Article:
October 26, 2022

Ketubot 110

As we near the end of our study of Massechet Ketubot, today’s (Ketubot 110b) – along with the upcoming dapim – discusses the importance of living in Israel. In particular, a Beraita is quoted in today’s daf which, while referencing the common situation where a wife wishes to make Aliyah but the husband does not, or the husband wishes to make Aliyah and the wife does not, informs us that the spouse who wishes to move to Israel can force (כופין) the other to do so – meaning that this can be viewed as a maker or breaker in a marriage.
Before going further, it is important to note that while the term ‘force’ (כופין) doesn’t sit comfortably with our understanding of healthy relationships, in most instances when a couple do choose to make Aliyah, one spouse is much more enthusiastic about doing so than the other. Given this, while the absolutist language expressed in our Beraita is less commonly applied today, many couples who make Aliyah do so because one spouse has strongly encouraged the other to do so. In many cases, the weaker party adapts. However, there are some situations when this can place a significant strain on a marriage, and I believe that it is worthwhile considering this fact ahead of time.
Returning directly to our Gemara, Tosfot (on Ketubot 110b), writing in the 12th century, asserts that this rule of forcing each other to move to Israel no longer applies because of the dangers inherent in travelling to Israel and because of the difficulties of adhering to all the mitzvot of the land of Israel when living there. However, the 16th century Maharit (Responsa Vol. 2, Yoreh Deah 28), though acknowledging that one should not risk one’s life to fulfil a mitzvah, disagrees with the overall approach of Tosfot which seems to claim that it is better to passively stay where you are than to actively do what you can to fulfil certain mitzvot. It is in response to these remarks that Rav Asher Weiss writes (Minchat Asher, Parshat Mas’ei) that especially since, nowadays, journeying to Israel is relatively easy, and especially since one can live in Israel and fully observe the mitzvot of the land of Israel, making Aliyah is proper, correct and one who does so is doing a great mitzvah.
It would seem from this discussion that the calculus for making the choice to live in Israel is the level of one’s mitzvah observance while living in Israel. It doesn’t seem to take the view that living in Israel is itself a meta-mitzvah. And it would appear to suggest that if one foresees that living in Israel may – for whatever reason – weaken one’s mitzvah observance, then perhaps this may not be the right thing to do.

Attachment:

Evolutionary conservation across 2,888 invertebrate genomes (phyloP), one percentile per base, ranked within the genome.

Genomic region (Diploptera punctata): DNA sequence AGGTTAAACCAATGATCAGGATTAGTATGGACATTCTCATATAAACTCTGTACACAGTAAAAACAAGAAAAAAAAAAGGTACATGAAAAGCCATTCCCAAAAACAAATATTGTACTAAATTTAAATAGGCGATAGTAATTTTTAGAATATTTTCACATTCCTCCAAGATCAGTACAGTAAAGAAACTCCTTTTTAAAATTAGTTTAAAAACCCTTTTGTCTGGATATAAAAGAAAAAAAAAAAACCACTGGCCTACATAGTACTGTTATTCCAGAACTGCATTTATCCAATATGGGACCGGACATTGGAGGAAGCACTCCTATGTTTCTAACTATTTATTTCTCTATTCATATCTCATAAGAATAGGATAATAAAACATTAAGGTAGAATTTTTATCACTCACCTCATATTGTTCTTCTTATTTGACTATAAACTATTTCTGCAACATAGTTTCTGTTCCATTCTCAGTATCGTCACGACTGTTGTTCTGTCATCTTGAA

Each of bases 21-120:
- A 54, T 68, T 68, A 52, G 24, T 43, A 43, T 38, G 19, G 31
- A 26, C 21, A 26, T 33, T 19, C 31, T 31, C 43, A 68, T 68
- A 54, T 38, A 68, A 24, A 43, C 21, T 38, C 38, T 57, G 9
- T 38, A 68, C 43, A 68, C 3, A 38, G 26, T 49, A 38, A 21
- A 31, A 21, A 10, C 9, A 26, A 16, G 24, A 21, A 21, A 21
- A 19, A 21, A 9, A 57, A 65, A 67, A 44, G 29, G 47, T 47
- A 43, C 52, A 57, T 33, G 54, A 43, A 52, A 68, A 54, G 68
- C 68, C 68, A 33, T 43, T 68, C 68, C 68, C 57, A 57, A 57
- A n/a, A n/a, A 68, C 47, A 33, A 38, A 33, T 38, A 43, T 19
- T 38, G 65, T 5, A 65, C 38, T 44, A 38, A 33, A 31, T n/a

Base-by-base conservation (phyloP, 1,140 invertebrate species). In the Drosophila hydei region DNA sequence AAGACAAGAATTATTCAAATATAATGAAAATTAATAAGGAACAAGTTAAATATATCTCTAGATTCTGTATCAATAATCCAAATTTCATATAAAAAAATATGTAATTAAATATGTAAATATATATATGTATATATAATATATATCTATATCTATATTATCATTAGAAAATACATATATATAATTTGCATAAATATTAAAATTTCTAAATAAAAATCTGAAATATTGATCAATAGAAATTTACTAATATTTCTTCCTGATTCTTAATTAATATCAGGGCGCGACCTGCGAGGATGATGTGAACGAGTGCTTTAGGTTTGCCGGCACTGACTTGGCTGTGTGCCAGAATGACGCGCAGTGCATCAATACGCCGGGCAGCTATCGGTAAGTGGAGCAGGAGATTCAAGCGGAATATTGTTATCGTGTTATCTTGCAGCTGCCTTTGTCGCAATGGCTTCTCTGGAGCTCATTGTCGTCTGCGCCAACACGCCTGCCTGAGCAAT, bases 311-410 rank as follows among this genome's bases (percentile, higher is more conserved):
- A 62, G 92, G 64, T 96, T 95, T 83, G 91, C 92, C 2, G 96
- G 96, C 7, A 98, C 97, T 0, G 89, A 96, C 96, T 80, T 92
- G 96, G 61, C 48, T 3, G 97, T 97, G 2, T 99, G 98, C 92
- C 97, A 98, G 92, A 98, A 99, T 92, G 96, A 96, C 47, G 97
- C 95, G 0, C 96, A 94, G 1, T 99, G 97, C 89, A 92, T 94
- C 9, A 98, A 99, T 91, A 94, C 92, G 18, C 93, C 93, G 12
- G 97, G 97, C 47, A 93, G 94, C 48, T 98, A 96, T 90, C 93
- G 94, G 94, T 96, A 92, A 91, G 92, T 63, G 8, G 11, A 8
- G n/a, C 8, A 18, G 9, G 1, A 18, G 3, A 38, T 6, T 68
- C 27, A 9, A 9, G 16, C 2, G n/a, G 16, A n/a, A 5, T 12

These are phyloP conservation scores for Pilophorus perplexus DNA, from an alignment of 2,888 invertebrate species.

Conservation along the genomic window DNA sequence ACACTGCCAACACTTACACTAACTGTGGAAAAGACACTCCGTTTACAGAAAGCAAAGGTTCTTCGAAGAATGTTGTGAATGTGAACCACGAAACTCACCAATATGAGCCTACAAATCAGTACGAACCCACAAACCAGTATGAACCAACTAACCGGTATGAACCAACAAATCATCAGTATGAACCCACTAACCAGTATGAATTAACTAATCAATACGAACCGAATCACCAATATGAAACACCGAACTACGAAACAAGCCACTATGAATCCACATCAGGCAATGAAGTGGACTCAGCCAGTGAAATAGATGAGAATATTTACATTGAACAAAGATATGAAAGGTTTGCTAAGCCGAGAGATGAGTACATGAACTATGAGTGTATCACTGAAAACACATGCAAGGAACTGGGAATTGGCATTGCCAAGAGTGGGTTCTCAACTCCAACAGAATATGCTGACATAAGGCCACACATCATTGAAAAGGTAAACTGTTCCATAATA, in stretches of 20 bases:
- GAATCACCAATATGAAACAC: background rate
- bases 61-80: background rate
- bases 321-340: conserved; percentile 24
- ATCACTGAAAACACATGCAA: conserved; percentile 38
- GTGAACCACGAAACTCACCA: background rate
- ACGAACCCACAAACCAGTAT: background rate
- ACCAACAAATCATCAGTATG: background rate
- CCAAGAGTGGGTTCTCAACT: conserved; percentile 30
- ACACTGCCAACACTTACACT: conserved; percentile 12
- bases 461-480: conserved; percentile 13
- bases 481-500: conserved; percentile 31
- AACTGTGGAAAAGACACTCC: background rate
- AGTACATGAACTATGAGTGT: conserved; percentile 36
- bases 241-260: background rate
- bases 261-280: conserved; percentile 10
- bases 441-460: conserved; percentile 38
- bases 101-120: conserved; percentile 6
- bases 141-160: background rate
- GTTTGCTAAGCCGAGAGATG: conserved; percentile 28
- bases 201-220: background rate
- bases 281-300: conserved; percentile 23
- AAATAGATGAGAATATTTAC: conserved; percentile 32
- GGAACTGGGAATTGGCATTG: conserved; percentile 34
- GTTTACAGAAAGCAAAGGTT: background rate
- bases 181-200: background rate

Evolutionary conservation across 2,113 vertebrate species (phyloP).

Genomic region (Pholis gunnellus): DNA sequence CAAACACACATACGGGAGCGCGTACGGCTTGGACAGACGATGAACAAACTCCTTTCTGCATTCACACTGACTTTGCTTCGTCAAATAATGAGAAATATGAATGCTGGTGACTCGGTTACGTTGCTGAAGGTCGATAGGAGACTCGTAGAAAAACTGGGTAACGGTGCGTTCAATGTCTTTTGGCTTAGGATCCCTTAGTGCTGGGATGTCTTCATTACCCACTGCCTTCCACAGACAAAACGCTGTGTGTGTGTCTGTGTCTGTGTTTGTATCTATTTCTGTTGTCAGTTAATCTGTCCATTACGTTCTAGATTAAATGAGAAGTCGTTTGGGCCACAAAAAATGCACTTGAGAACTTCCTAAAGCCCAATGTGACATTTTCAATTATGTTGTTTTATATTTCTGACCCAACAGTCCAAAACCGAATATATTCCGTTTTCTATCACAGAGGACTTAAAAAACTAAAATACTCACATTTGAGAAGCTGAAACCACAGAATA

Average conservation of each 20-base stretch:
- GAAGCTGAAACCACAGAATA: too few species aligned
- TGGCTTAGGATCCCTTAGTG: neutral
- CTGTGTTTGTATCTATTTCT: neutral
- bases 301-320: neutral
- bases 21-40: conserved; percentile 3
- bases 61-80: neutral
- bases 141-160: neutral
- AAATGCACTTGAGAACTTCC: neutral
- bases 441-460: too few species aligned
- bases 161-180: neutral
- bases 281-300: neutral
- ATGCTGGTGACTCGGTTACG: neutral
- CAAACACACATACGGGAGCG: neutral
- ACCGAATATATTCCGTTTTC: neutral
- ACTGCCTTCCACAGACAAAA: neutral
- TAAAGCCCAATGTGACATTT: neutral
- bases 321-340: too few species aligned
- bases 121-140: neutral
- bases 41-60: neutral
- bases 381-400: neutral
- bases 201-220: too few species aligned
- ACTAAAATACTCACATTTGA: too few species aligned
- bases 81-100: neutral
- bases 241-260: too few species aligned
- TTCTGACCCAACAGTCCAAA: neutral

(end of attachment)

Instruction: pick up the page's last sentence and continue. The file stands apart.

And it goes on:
The problem with this line of reasoning is that, later on in our same daf we are taught that לעולם ידור אדם בארץ ישראל אפילו בעיר שרובה עובדי כוכבים – ‘a person should always dwell in the Land of Israel, even if it means that they dwell in a city whose majority are idol worshippers’ – which suggests that even if a move to Israel involves living in a less vibrant religious community as compared to where you are living outside of Israel, then one should still make the choice of Aliyah. But why is this so?
There are many answers that could be offered to this question, but one that very much resonates with me is offered by Rabbi Yisrael Rabinowitz (in his sefer ‘Ohel Yisrael’ printed alongside his ‘Yismael Yisrael’) who explains how those living in Israel have a greater awareness and sensitivity of God’s presence and oversight in the world – meaning that living in Israel heightens our God-consciousness. Of course, this doesn’t suggest that a person can’t live outside of Israel with such awareness. However, in general, even those who are less observant in Israel have a very high measure of God-consciousness.
Still, practically speaking, while many secular Israelis will mention and praise God as part of the most mundane of conversations, it is also true that while there are those who have made Aliyah who have maintained or increased their religious observance, there are many families who, upon coming here, find that while they may be living a more wholesome Jewish life, they also find that they are living a more religiously diluted life. And what is the main reason for this? It is that the communal structure and institutions that help sustain one’s religious observance while living outside of Israel differ from the communal structure and institutions that help sustain one’s religious observance while living in Israel.
As our Gemara notes, this itself should not be a factor in not choosing to make Aliyah. However, what it does mean is that a person should start having a paradigm shift about adapting to the different religious ecosystem that exists in Israel before even making Aliyah. So that when they do so, they have a “Yishuv Tov” in every sense of the word!
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